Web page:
AI Weekly: Celeste Kidd on how to close the AI research gender gap


This week, VentureBeat published a collection of predictions about where machine learning is heading in 2020 from industry leaders like PyTorch creator Soumith Chintala, IBM Research director Dario Gil, Nvidia machine learning research director Anima Anandkumar, and Google AI chief Jeff Dean.

Each expert shared insights about subfields they think will make strides in the year ahead, like multitask learning and semi-supervised learning, and everyone seemed to agree that Transformer indeed transformed natural language AI in 2019, but they also coalesced around their shared hope that the AI field will continue to change for the better in 2020.

One person who spoke at length with VentureBeat about how the AI field can evolve in the year ahead is Celeste Kidd, director of the Kidd Lab at University of California, Berkeley. She told us she hopes neural networks lose their reputation for being black boxes, and that more people in machine learning develop realistic opinions of what babies can learn compared to neural nets, but she also talked about the lack of women in machine learning and sexual harassment.

She was Time Person of the Year in 2017 along with other women associated with the #MeToo movement, and last month she gave the opening keynote address at NeurIPS, the largest AI research conference in the world.

In her speech, Kidd took a deep dive into what machine learning practitioners should know about the human mind – how people form beliefs and how they can be quickly led to believe falsities when content recommendation AI maximizes for engagement.

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She also talked about her own experience with sexual harassment, and the need to dispel the myth among men in machine learning that being alone with a female colleague can lead to sexual harassment allegations and the end of their careers. When that fear leads to missed opportunities for women in the field, Kidd said, even well intentioned people with no desire to inflict harm can instead damage the careers of women.

The speech then ended with a standing ovation, which was uncharacteristic for a machine learning research conference.

Misperceptions held by men in machine learning is something she said nobody wants to talk about for a NeurIPS keynote address, but it’s something she felt she had to do given the opportunity to speak with so many people who are directly responsible for decisions made at their companies or training female students at universities.

In 2018, analysis by Element AI found that the number of women authors of papers published at major AI research conferences like NeurIPS remains below 20%, while a 2019 Nesta report on gender diversity in AI found that less than 30% of AI research published on arXiv in the U.S. had a female author. Some countries like the Netherlands surpass 40% female authors but no nation achieves gender parity.

Bringing more women into machine learning research requires taking sexual harassment seriously and exposing predators, Kidd said, because she believes it’s a contributor to the leaky tech pipeline. She also stressed that for the average person, it’s not a single dramatic event, but more often 1,000 seemingly small events – what she called “death by 1,000 paper cuts” – that push women out of the field.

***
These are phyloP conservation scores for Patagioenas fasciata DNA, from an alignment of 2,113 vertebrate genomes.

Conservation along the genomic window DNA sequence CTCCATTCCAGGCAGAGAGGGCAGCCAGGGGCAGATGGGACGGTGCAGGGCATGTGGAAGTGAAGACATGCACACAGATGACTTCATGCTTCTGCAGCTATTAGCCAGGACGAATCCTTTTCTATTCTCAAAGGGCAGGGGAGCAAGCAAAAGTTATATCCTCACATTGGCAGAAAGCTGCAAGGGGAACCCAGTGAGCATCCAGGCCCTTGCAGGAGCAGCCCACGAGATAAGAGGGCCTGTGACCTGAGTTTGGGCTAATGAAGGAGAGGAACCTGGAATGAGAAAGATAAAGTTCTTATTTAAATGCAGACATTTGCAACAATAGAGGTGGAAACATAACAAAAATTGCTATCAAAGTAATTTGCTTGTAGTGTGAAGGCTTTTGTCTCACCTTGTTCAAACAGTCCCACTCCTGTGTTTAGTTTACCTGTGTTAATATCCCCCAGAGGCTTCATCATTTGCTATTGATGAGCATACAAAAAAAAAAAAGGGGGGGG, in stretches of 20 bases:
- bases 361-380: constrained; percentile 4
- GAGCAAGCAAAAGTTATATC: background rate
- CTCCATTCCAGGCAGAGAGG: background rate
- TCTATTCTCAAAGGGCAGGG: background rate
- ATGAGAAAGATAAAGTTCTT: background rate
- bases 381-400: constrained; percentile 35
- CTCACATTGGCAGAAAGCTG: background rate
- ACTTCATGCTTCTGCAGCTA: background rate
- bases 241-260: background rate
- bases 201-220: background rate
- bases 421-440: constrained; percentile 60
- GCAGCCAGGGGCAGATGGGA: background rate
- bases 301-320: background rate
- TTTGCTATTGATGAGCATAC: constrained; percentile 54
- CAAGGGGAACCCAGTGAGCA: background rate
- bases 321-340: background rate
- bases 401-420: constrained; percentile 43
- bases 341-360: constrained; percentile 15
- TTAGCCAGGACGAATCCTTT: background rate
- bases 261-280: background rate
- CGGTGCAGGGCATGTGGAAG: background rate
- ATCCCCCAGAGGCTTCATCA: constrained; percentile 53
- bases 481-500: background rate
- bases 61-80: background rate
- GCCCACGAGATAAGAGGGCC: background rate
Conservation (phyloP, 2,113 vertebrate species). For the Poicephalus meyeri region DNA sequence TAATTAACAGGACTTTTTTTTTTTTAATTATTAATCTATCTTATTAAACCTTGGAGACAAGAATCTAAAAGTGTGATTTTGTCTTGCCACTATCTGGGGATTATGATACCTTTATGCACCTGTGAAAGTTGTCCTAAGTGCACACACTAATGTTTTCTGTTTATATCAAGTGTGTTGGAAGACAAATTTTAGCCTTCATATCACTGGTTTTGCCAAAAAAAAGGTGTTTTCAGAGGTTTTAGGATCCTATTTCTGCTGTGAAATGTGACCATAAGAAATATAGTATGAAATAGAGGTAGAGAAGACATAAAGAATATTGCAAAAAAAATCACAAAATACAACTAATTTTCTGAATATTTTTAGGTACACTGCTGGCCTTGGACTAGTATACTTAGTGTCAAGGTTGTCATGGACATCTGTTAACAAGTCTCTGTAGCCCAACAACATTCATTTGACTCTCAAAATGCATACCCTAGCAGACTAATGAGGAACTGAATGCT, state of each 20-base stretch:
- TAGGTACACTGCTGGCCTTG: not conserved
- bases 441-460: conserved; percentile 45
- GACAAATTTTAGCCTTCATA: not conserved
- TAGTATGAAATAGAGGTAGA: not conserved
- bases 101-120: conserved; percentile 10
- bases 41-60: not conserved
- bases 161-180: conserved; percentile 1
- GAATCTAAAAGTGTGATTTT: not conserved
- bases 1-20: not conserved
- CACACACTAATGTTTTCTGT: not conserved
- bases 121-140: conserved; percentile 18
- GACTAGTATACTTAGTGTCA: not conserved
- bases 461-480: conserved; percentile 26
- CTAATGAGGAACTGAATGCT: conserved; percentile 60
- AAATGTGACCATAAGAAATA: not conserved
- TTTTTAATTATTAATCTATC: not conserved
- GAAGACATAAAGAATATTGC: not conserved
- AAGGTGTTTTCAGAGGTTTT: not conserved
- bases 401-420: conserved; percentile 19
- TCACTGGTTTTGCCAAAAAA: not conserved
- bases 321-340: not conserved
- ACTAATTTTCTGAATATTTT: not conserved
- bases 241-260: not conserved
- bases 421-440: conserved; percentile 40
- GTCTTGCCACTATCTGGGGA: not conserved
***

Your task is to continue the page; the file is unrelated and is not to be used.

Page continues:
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The day after she gave her speech, Kidd said she tried without success to reach the poster session at the conference but ended up being stopped by men and women – men with thanks for calling this fear misguided, and women who said they were invited to social events with peers.

“You learn just as much from your peers, if not more than you do from your mentors,” she said. “So when you have a lab treating a woman as otherly, if you’re not treating her the same, she doesn’t get the same access to all of the informal training opportunities that exist, all the opportunities that everybody else in the lab has for learning from their peers.”

Inviting women to be part of social outings and dissuading the misperception that mentoring women will lead to sexual harassment allegations and the end of men’s careers is important, but getting rid of serial predators is critical, Kidd believes, to achieving parity and close the AI research gender gap. Resisting the Pence Rule that men should avoid being alone with a female colleague unless their wife or others are present could also help.

“If you set up a rule like ‘I’m only going to meet with women with the door open’ [or] ‘I’m only going to meet with women when there’s somebody else present,’ you’re introducing a systemic inequity that means that she doesn’t get as much access to your mentorship to somebody that doesn’t have to have those particular circumstances in place,” Kidd said.

One thing that stood out from the interview: It’s not just an individual who loses out when a woman is pushed out of the industry or a persistent gender gap emerges in machine learning research. It’s a loss for the machine learning industry, as well. And as AI spreads to all corners of business and society, that means everyone loses.

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For AI coverage, send news tips to Khari Johnson and Kyle Wiggers and AI editor Seth Colaner — and be sure to subscribe to the AI Weekly newsletter and bookmark our AI Channel.

Thanks for reading,

Khari Johnson

Senior AI Staff Writer



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